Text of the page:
If a person has learned of an alleged judgment against them by being told orally about it, the person should ask whoever told them for the name of the County and the Case Number. Even if the individual does not have the case number he or she may know the name of the County which is the most important piece of information. There is an exception to this rule. If for ANY reason a person believes that the individual who told them of the judgment might be potentially dangerous to them, they should avoid all contact with that individual and consult an attorney about how to get information about the alleged judgment. In addition, if the person believes that there is ANY possibility that someone poses a threat to them they should get advice about how to handle that situation. The fastest way to do this may be to call a domestic violence hotline (a local one if possible). Even if the potential threat does not arise from a domestic situation but from a business relationship or even a stranger the hotline may be able to suggest some helpful precautions and refer the person to a source of information about how to handle their specific situation. If any specific threats have been made or if the person believes that violence is likely, he or she should contact the police. It is very, very, very, very rare for a civil lawsuit all by itself to lead to any violence. Becoming involved in a civil lawsuit is not by itself a reason to seek advice about possible violence. However a person knows more about their contacts and communications with another party than an outsider does, and they should rely upon their own judgment based upon all of the other party's conduct and communications, not just those related to the lawsuit. If the feeling of possible danger arises after the person has hired an attorney, he or she should consult their attorney about it as soon as possible.

A person who has been told that there is a California civil judgment against them even though they were not aware that anyone had sued them and had not been served with any notice should consult an attorney about the situation. This should be done as soon as possible because the first six months after a judgment is entered are the best time to address the situation. Although California attorneys are licensed by the state bar, the counties have voluntary bar associations. Some of those bar associations will provide referrals to members of the public who are seeking legal advice. In addition quite a few attorneys offer a free initial consultation. This consultation will often be enough to allow a person to learn whether or not they need to hire an attorney to represent them. Having the County and the Case Number of the lawsuit will very helpful for the consultation. Any documents that are connected with the alleged lawsuit and judgment, or with the event or contract that the lawsuit is based on, should be brought to the consultation.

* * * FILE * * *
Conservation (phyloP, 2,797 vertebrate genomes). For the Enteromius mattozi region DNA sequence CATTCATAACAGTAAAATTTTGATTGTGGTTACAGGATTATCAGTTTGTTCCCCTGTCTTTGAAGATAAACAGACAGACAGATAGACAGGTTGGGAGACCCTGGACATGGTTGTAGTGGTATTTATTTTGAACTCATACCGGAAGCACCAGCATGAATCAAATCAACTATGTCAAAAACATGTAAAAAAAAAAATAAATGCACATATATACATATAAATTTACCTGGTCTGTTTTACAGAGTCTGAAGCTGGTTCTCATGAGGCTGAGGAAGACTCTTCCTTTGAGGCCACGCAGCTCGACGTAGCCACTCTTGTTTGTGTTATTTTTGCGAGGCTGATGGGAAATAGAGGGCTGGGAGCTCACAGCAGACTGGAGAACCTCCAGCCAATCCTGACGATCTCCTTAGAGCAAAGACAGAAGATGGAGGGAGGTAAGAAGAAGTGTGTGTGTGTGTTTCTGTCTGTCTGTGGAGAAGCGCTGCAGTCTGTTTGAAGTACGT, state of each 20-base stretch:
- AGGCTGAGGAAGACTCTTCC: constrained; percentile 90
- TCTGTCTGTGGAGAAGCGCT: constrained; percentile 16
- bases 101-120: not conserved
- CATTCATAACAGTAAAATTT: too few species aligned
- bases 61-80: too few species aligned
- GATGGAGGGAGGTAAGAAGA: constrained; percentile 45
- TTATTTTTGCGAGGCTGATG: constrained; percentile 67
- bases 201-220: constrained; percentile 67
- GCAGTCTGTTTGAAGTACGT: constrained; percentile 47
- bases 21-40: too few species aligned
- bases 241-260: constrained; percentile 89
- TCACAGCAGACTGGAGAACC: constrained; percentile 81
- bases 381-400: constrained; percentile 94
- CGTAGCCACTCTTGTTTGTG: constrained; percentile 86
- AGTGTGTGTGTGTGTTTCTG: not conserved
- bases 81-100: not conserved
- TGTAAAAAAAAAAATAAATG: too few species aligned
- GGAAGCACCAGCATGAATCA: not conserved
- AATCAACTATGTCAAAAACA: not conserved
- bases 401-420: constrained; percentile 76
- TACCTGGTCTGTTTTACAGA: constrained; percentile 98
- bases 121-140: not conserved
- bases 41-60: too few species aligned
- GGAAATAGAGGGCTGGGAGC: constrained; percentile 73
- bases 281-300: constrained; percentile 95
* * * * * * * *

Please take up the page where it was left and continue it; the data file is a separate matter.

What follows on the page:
Whether or not information about civil lawsuits filed in that county is available online varies from county to county. It may be possible to look at a list of the documents that have been filed in a lawsuit or even the actual documents themselves through the individual court's website. Court files can also be read in person at the court clerk's office. Having copies of some or all of the documents in the court file will be helpful when consulting an attorney. Reading the court file will usually help a person figure out who sued them and what event the lawsuit is based on. The facts that the person knows about that person and that event will permit an attorney to provide specific legal advice. However someone who is not an attorney should not rely upon their interpretation of the documents for an understanding of the legal situation. Legal documents, especially in lawsuits, use very specific legal terms and phrasing that can easily be misunderstood by non-lawyers.

Monday, May 11, 2009

Hospital's Suit For Reimbursement Is Not Preempted by ERISA

Court of Appeal Reverses a Judgment Sustaining a Demurrer by Blue Cross
Coast Plaza Doctors Hospital v. Blue Cross of California (2009) 173 Cal.App.4th 1179
11 p.

According to the allegations in the complaint, a patient checked into an out-of-network hospital for previously scheduled surgery. Because the Hospital was out-of-network the patient made an advance cash payment for the surgery. The surgery went smoothly and is not at dispute in this litigation. However, a few days after the surgery the patient suffered a life threatening respiratory distress which required her to be put on a ventilator and moved to the Hospital's ICU. (This was emergency treatment.)

Once the patient was stabilized the Hospital contacted the Independent Practice Association (IPA) that Blue Cross had contracted with to provide medical care for the patient, in order to arrange for the transfer of the patient to an in-network provider. The IPA refused to approve the transfer or to be involved in any decisions regarding the patient's medical care. The patient spent two months in the Hospital's ICU before being transferred.

The Hospital sued Blue Cross for slightly under $600,000 for the emergency care that it provided to the patient.

Blue Cross successfully demurred on the ground that because the patient's health insurance was an employee benefit, the Hospital's action against it was preempted by ERISA. The Hospital elected not to amend its complaint and appealed from the judgment that followed.